by lending us money, on good security, when we happen to be- involved in any warlike emergency beyond our own power of extrication. Thirdly, she must treat us as she treats other minor but friendly States, with decent respect, relieve us of that wretched Colonial Office, with its traditions of half-heartect absolutism, and carry on communications through Envoys rather than Governors, listening to our Envoys in return as. respectfully as she would listen, say to Holland, or the Swiss Federation.

The demand involves a good deal in the way of possible expenditure and distraction of strength during a great war but then the Colonists say that, the negotiation once placed. on this basis, they have a good deal to offer in return. First, the alliance of their people, which, if not worth much now,. may hereafter be worth more than the affiance of any people throughout the world, the American Union excepted,—may be the alliance on all occasions and under all circumstances of a. peopleas numerous and as powerful as ourselves. To take one

: England's career, it is clear, is to lie very much in ruling, enlightening, and cultivating Southern Asia. Well,. in fulfilling that task, she could not have such an ally as Australia, loyal, sympathizing, and filled with twenty millions of people, might in half a century become. The mere right. to recruit in such a place, among such a population, would of itself be a new and most powerful guarantee for her dominion,. either in India or in China. The Colonies will sooner or later have armies and fleets, and, if the alliance be but hearty, and its benefits are felt as well as its exactions, those armies and fleets will, in extremity, be at the service of the Federation. Of course, the Colonies would, in practice, claim a voice in any matter in which they were asked to assist, but not a stronger or more embarrassing voice than any other faithful ally, much less of a voice than Napoleon claimed in the Crimean war, or, as a much better illustration, in the joint invasion of China and capture of Pekin. We should have liked Australian regiments- in that business much better than French, and hereafter we may have them. Then the Colonies offer harbours costing us nothing, in quarters where the maintenance of harbours or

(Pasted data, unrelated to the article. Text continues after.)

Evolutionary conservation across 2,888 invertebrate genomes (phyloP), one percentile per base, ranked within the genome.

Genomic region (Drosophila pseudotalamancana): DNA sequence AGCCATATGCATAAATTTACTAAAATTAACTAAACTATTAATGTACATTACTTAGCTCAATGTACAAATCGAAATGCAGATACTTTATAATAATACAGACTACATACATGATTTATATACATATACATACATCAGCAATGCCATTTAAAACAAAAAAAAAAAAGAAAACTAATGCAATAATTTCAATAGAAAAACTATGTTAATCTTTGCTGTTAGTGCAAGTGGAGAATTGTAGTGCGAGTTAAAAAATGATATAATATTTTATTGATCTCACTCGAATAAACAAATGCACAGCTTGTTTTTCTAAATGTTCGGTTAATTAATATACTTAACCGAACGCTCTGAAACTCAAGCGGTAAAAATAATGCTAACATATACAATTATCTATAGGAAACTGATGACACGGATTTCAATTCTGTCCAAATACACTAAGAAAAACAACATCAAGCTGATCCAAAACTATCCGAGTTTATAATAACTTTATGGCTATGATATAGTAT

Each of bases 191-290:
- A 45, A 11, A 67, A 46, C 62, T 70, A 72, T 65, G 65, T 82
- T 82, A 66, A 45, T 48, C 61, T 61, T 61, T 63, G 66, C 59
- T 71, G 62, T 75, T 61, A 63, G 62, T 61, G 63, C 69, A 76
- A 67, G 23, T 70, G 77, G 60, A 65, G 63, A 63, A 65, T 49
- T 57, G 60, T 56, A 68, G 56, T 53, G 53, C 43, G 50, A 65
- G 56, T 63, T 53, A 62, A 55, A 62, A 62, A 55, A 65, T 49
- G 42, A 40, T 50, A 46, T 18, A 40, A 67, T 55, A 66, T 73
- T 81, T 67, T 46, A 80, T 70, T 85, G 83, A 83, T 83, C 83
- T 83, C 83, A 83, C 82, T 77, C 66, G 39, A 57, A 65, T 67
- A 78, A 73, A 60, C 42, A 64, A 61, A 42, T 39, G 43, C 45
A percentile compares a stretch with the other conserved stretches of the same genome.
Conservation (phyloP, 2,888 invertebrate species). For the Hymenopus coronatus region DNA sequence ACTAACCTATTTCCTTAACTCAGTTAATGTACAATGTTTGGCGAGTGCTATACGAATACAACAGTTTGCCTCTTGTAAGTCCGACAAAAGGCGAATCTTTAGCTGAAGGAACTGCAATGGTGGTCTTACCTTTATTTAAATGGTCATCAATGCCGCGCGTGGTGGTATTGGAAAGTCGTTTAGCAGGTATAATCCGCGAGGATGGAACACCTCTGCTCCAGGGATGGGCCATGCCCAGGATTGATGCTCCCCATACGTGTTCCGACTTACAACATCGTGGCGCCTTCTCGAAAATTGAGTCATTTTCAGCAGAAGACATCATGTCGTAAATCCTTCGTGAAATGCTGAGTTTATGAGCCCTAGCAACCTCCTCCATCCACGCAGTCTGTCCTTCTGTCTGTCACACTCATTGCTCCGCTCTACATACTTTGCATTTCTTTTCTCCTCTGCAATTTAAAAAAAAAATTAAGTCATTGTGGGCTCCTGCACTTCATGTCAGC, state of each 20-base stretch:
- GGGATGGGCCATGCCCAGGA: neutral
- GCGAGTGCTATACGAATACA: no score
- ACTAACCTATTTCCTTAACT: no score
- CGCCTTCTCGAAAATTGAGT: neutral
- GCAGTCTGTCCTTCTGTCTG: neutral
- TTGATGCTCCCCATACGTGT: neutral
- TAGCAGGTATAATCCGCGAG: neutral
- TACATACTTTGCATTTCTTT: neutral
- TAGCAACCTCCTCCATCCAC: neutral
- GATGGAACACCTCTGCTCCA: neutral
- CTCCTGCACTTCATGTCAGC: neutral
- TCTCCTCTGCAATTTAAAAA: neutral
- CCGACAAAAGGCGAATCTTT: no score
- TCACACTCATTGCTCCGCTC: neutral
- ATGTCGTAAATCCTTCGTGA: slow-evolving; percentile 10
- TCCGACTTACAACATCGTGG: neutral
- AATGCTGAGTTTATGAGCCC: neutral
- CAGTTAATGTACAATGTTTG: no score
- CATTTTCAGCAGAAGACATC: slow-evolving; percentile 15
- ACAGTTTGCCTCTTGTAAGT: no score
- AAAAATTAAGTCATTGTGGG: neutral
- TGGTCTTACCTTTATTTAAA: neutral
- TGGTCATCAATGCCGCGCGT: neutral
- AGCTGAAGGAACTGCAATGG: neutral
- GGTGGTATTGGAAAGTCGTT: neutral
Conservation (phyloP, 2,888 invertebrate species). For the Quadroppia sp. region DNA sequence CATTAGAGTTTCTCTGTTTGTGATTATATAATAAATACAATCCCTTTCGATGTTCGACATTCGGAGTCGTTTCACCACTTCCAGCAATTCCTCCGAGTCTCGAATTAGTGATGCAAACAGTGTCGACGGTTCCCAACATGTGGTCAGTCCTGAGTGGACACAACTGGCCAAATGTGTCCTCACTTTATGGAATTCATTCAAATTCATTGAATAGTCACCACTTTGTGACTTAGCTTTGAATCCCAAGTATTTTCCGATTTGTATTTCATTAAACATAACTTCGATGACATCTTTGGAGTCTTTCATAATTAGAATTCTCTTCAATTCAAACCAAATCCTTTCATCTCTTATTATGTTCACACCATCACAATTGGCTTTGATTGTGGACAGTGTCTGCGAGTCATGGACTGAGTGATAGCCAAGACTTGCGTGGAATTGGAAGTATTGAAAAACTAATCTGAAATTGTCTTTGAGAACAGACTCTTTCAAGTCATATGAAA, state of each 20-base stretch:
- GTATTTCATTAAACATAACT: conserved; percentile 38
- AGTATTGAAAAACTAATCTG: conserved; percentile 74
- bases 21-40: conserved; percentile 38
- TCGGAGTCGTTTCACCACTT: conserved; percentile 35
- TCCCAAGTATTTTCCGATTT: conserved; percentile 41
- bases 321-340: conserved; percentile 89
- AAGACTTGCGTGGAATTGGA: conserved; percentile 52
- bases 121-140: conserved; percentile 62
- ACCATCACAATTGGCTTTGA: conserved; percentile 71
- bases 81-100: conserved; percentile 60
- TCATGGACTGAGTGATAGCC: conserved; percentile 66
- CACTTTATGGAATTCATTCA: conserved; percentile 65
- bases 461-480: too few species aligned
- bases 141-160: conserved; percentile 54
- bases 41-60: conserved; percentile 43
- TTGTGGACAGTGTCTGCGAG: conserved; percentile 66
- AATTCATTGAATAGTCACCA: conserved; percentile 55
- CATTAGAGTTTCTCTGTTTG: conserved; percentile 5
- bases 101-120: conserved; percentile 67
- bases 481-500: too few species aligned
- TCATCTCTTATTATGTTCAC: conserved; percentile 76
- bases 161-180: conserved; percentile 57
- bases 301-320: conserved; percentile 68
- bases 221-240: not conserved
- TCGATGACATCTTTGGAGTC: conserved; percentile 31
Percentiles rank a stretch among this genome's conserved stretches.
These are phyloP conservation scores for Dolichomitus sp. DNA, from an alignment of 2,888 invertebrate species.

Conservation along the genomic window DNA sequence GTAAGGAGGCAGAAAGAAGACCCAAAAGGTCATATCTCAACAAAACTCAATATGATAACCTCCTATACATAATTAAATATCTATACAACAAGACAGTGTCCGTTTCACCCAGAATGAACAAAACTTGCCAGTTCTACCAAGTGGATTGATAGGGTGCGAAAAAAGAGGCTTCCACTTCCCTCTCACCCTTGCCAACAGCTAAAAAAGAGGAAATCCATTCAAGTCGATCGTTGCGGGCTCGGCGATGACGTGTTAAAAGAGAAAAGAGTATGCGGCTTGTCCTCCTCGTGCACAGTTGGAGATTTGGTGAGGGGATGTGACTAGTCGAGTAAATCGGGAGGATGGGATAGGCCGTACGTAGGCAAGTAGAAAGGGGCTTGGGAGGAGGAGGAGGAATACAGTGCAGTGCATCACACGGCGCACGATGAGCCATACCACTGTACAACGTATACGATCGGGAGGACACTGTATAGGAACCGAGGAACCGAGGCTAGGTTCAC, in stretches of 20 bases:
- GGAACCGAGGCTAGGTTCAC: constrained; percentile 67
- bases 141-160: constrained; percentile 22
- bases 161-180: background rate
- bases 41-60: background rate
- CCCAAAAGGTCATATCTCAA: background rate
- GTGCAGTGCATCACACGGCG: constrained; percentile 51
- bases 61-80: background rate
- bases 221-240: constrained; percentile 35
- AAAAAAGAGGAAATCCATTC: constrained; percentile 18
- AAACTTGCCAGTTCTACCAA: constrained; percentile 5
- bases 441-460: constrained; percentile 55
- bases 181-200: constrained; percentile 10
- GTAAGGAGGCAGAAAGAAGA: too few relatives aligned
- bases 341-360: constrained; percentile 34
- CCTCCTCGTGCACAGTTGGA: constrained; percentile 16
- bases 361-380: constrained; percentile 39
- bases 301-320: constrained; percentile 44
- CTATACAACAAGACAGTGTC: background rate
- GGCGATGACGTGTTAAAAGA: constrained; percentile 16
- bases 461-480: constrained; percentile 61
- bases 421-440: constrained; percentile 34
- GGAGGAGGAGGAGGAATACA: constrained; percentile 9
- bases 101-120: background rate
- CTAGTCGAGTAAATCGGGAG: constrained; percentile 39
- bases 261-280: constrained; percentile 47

coal depots on our own account would be unbearably expen- sive. Then they offer us a trade, already great, and hereafter to be splendid, of which, in the event of their independence, we should lose our preferential share, that is, all we. gain, and we gain very much, by the fact that, cceteris paribus, an Australian, Canadian, New Zealander, or Cape Colonist—those Cape people want a name, one cannot call them Capers, and why not South- landers 1—prefers to deal with an English pur3haser or pro- ducer, just as a Mauritius Creole prefers to deal with a French one. And finally, they offer us Commercial Treaties as good as any ever offered by France and Austria. We are assured that the idea pervading England upon this subject is exaggerated, that the Colonies are open to negotiation about their tariffs, that in return for a defined and satisfactory posi- tion they would be induced to abandon their high-tariff policy ; that they would agree, for example, to fix a maximum beyond which duties on English goods should not be raised ; that if money were lent to New Zealand, she would agree to pay its interest by direct taxation, or, at all events, by taxation not levied upon the import of British goods. If there is any truth in this view, such treaties might be invaluable, and at all events the possibility of obtaining them is a subject for negotiation. Add to these offers the greatest of all, that Britain shall continue to be and to be considered an empire, and not a big Holland—shall, that is, have a place in the world which compels every politi- cian within her borders to cease to be a vestryman, to consider the interests, and the affairs, and the progress of humanity, and not merely of these two little islands, and our readers may possibly think, as we do, that even judged by the nine- teenth-century standard, by the test of the strictest political realism, the Colonies have enough to offer to make their position a worthy subject for diplomatic negotiation, for a dis- cussion as between Ambassadors, and not as between Colonial- Office clerks and so many black beetles.